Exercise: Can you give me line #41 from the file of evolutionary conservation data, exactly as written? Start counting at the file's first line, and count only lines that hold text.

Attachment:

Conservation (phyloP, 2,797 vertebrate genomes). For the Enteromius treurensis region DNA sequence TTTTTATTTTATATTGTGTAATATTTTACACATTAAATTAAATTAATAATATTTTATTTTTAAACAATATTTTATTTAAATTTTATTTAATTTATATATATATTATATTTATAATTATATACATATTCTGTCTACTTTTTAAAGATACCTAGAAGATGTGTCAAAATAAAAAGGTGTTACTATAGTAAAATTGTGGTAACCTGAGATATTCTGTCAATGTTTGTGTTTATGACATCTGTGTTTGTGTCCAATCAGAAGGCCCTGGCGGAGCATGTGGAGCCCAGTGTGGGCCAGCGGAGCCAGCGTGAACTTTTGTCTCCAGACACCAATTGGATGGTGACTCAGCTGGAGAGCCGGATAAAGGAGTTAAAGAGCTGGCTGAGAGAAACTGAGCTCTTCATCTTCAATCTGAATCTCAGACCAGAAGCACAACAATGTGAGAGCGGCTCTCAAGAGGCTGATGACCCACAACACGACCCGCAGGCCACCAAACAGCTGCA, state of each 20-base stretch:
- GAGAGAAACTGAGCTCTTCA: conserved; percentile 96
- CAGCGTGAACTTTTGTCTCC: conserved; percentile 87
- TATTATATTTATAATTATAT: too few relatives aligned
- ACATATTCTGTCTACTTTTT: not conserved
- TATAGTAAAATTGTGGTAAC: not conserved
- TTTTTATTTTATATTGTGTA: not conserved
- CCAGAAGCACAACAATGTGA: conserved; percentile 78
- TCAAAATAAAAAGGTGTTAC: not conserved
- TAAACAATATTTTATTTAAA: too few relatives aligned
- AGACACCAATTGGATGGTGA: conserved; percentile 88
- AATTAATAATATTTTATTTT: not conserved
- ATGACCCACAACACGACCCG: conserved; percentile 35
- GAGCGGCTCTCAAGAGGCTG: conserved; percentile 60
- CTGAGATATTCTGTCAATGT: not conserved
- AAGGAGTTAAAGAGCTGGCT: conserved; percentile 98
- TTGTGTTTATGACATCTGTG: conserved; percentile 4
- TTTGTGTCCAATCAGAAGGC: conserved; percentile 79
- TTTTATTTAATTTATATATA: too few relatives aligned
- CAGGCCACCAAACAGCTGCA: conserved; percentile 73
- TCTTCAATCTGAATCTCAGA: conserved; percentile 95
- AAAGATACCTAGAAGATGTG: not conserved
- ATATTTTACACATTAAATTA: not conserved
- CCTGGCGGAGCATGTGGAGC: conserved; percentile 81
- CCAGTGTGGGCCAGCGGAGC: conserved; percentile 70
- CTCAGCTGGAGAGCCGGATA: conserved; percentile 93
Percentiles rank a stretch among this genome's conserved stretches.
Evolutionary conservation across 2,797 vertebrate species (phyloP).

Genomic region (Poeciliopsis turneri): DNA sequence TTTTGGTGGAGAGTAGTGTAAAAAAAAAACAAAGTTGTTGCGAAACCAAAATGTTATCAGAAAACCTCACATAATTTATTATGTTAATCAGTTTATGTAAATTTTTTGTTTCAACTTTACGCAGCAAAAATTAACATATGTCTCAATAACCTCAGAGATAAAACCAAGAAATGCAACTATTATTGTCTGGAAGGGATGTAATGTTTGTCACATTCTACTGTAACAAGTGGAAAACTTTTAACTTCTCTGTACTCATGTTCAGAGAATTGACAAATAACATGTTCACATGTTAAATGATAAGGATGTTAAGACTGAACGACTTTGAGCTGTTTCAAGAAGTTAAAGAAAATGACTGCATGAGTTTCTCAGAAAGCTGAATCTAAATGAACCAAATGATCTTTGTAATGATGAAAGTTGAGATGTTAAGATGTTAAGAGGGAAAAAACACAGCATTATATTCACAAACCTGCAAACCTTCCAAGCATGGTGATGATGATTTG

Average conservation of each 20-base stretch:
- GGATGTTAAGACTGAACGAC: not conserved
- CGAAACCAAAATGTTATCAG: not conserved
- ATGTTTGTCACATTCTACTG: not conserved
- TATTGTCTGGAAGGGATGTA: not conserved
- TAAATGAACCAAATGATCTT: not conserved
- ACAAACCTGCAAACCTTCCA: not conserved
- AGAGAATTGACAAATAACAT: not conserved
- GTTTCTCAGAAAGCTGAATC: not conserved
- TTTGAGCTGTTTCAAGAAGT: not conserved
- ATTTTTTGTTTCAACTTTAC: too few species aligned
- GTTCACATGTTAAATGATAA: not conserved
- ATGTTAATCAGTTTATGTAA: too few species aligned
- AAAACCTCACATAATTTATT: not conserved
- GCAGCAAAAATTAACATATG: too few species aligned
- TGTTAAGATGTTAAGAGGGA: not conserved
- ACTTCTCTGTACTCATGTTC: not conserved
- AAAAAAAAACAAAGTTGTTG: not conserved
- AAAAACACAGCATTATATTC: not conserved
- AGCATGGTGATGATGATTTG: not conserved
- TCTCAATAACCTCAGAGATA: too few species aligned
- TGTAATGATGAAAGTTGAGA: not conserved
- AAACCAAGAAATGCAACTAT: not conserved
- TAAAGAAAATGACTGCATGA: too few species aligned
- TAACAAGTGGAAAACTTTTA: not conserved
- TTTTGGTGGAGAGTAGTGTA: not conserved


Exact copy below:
- GTTCACATGTTAAATGATAA: not conserved